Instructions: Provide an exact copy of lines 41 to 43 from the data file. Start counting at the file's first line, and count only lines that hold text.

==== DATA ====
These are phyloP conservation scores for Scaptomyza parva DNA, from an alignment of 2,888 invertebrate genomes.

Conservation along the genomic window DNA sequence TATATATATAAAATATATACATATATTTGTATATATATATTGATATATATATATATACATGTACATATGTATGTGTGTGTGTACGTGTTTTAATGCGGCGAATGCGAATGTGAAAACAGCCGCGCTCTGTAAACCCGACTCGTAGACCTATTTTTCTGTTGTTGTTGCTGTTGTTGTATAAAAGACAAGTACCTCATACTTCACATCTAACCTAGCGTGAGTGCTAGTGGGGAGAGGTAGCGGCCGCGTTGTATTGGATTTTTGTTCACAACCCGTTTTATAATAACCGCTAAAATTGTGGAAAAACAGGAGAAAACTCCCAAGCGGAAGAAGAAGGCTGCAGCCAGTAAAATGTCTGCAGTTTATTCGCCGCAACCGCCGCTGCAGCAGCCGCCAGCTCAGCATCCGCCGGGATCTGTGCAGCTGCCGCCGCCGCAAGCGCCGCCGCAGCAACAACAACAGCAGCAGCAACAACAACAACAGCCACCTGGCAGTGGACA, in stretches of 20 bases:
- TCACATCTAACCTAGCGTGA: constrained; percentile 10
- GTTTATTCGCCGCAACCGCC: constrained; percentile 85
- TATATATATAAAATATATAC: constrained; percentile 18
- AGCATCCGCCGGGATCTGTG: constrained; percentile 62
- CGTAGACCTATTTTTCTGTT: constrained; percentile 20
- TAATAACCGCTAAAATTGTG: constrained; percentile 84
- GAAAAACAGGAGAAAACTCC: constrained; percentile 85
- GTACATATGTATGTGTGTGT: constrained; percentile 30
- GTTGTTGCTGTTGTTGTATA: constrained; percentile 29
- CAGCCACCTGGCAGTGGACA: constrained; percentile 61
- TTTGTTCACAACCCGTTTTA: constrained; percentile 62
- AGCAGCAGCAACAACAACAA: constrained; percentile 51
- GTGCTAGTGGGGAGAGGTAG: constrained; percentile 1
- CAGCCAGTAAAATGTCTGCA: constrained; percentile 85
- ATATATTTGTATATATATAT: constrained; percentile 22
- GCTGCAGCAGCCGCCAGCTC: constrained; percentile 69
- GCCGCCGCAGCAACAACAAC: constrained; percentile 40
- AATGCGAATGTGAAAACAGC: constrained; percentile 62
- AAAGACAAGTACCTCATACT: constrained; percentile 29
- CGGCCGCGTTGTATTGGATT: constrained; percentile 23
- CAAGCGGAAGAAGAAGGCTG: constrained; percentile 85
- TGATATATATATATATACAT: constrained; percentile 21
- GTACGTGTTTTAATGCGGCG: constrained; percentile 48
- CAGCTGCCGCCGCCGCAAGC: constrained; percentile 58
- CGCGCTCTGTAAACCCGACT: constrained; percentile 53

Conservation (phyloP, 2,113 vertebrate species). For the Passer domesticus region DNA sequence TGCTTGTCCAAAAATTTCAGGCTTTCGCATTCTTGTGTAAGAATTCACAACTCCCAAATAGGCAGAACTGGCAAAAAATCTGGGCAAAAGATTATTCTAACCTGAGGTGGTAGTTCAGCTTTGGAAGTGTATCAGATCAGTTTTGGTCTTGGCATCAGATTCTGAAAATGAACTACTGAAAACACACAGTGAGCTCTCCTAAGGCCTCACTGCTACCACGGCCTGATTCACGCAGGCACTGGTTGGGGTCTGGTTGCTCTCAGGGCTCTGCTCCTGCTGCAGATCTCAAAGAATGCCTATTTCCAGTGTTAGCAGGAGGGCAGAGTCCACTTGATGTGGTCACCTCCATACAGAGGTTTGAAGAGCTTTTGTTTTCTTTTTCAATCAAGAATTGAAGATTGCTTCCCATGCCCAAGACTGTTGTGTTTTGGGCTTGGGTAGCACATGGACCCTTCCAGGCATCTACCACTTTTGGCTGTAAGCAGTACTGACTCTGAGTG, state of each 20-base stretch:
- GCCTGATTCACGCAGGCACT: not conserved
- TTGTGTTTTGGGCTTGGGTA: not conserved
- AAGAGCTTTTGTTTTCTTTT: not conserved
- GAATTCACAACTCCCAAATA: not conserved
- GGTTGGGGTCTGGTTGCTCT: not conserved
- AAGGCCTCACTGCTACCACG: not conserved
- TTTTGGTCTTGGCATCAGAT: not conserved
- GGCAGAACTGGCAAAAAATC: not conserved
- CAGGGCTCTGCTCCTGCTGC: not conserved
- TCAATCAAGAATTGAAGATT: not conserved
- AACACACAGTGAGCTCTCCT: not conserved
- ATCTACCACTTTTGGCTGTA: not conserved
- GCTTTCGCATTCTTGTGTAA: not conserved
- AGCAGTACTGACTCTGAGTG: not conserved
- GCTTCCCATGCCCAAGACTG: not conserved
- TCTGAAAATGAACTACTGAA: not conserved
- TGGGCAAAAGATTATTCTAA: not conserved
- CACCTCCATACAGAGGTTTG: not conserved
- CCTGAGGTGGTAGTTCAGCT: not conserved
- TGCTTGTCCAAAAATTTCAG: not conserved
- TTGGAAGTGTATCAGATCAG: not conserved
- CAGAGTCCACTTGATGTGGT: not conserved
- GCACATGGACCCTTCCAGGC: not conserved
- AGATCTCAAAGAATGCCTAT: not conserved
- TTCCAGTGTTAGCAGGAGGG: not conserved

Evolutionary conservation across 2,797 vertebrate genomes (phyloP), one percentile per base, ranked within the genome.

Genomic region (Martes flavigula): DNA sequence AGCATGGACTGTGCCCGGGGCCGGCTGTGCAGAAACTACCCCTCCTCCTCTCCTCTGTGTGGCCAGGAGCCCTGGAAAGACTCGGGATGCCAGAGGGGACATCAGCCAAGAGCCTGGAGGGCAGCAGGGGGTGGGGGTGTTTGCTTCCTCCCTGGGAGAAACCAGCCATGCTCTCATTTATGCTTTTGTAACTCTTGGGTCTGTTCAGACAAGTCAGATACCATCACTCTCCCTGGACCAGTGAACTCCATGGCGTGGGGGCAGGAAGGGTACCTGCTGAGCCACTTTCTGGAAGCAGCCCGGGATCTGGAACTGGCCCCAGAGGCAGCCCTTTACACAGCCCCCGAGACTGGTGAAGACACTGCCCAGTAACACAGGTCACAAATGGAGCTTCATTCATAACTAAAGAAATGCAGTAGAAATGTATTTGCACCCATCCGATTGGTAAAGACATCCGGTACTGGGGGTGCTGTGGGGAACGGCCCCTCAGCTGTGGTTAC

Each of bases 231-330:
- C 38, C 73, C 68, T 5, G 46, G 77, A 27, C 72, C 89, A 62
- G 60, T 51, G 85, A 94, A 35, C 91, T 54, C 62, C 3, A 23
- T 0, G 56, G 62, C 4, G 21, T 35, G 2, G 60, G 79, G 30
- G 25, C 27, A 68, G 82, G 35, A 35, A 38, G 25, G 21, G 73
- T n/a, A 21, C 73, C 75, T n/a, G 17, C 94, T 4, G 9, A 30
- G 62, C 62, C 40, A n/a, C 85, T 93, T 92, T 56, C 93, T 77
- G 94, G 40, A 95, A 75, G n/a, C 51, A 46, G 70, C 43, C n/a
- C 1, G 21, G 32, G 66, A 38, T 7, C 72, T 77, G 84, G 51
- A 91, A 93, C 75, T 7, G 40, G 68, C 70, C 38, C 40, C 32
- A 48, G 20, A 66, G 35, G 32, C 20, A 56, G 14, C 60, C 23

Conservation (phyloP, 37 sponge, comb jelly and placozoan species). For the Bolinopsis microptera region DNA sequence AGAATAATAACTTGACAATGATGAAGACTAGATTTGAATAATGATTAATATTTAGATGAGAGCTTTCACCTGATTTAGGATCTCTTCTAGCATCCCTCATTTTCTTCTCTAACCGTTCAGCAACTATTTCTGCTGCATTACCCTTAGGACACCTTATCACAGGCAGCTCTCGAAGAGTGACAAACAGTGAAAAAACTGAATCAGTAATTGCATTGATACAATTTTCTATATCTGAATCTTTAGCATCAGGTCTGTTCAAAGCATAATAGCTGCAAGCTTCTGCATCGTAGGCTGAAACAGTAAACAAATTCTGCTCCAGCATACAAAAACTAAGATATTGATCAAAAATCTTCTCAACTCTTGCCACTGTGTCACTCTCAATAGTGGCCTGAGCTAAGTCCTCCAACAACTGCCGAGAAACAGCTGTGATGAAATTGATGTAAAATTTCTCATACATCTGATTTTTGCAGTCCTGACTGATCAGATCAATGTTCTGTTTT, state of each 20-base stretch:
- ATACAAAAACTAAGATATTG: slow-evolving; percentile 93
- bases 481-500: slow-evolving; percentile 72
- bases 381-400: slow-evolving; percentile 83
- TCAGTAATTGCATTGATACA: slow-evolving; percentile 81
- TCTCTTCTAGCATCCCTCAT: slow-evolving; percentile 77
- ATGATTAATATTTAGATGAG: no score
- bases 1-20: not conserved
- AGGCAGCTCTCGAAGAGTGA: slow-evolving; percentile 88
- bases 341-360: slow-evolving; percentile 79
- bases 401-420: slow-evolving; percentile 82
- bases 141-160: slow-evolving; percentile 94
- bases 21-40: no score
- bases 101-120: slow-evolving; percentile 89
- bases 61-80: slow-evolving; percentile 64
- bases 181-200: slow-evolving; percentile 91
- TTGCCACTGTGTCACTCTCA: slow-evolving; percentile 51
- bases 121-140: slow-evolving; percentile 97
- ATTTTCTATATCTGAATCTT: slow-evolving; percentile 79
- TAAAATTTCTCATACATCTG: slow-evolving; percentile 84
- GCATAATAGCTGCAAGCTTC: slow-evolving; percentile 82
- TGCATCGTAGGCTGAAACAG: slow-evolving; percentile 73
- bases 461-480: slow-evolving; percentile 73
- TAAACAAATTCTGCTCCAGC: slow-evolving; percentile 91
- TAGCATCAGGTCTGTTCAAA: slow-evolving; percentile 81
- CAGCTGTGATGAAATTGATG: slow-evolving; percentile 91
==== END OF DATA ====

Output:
- GCTTTCGCATTCTTGTGTAA: not conserved
- AGCAGTACTGACTCTGAGTG: not conserved
- GCTTCCCATGCCCAAGACTG: not conserved